For the uninitiated travellers riding along the tiny coastal hamlet of Anchuthengu, the Anjengo or Anchuthengu Fort is bound to be a mighty surprise. It stands tall and imposing by the roadside oozing an old-world charm. A 17th century fort, the Anjengo Fort located in Anchuthengu, a fishing hamlet in Thiruvananthapuram, is regarded as one of the earliest signs of British settlement in India. This laterite-concrete fort is a colonial relic, and was the first signalling station for the ships arriving from England. Its setting up marked a significant chapter in the history of trade and communication for the British.
The fort was constructed in 1685. History has it that there was a lot of resistance towards the construction of the fort. The absence of cooperation from the locals, and the prevalent local norms compelled the company to bring in material and men from Thalassery and Bombay. Mr. John Barbourne, the chief of Anjengo, became the Chief of the fort. He was followed by 31 other chiefs, until 1810. The fort has also been witness to many an attack. A very important English outpost, it had the trading centres of Colachel, Edava and Vizhinjam under its jurisdiction. The fort was ceded to the Political Resident at Trivandrum in 1810. It became part of Malabar and later in 1927 it was transferred to Tirunelveli district and in 1950 it got transferred back to the Travancore-Cochin state.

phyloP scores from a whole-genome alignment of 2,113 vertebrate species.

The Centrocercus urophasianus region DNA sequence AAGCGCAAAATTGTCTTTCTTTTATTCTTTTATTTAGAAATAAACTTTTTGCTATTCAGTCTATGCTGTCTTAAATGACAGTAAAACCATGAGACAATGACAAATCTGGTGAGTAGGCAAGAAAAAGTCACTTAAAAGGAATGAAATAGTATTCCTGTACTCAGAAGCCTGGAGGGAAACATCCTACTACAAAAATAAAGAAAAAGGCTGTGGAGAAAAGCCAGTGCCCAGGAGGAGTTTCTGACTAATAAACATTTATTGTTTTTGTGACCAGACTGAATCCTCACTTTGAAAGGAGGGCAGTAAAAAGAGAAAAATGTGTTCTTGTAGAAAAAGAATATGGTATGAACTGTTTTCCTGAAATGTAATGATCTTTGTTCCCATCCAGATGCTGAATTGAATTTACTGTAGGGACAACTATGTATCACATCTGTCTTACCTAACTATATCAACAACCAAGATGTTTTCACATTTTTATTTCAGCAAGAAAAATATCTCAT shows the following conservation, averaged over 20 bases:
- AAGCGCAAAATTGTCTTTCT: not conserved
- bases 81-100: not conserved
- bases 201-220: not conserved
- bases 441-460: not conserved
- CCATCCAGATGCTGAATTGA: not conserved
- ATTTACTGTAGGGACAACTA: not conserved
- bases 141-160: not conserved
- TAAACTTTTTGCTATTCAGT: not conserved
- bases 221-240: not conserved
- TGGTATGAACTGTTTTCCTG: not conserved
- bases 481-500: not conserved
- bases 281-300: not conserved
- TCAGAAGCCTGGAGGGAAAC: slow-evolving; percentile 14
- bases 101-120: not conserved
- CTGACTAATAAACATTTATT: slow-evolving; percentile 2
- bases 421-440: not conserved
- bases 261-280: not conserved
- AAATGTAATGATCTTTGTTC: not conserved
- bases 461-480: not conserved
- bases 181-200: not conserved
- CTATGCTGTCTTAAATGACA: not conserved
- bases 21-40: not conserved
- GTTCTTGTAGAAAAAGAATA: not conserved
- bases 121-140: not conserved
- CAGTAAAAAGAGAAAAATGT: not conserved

On the west, the mighty Arabian Sea defends the fort, on the south the Attingal river defends it while its estuary defends the fort on the east. A road runs along the east of the fort wall. Gardens and lawns have been created within the compound wall and between the northern and southern bastions. The main doorway stands in the centre of the eastern wall, and right above the gateway is a pavilion.
This square fort has four bastions and has a flight of stairs at each corner of the fort. Walk up the stairs and you get to walk along the fort walls. The view from here is breathtakingly beautiful and offers a bird's eye view of the sea-side village. The rampart walls are over 15 ft high and the walls are made of laterite blocks cemented with lime mortar. You can also see some remnants of the past such as the remains of an old wooden flag in the north-west bastion. A few tombstones can also be seen outside the fort wall. This well-maintained fort is a protected monument of the Archaeological Survey of India.
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